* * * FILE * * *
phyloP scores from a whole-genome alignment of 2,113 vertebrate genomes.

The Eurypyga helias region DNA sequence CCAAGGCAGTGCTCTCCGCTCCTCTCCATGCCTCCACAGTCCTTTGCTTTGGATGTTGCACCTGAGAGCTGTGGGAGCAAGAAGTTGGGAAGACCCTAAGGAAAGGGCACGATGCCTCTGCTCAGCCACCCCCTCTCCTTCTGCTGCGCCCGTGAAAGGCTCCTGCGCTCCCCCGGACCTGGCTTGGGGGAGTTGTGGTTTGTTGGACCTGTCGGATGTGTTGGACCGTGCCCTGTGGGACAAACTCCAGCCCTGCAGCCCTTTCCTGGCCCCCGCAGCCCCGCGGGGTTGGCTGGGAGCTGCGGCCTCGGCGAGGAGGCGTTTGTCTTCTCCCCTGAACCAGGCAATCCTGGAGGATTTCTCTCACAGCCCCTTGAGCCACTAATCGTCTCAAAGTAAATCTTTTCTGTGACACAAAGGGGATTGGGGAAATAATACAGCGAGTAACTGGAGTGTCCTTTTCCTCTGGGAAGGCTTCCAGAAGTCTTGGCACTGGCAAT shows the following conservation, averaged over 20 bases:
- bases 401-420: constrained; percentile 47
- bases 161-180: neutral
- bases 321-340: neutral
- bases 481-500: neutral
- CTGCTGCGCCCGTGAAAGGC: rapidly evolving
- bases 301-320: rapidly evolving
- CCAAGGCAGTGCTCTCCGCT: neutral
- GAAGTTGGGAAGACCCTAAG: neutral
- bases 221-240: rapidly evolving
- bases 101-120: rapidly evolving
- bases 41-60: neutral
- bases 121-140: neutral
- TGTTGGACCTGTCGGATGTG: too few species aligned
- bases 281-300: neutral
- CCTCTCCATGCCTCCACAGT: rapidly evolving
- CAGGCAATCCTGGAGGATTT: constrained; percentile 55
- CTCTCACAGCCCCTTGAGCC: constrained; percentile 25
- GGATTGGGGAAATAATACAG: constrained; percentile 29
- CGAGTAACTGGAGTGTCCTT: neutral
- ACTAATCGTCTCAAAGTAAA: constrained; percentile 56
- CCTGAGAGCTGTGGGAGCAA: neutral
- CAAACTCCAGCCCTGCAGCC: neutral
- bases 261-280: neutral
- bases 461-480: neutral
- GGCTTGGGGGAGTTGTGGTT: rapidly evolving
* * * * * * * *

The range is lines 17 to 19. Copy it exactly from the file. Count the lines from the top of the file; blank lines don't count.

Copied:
- CCTCTCCATGCCTCCACAGT: rapidly evolving
- CAGGCAATCCTGGAGGATTT: constrained; percentile 55
- CTCTCACAGCCCCTTGAGCC: constrained; percentile 25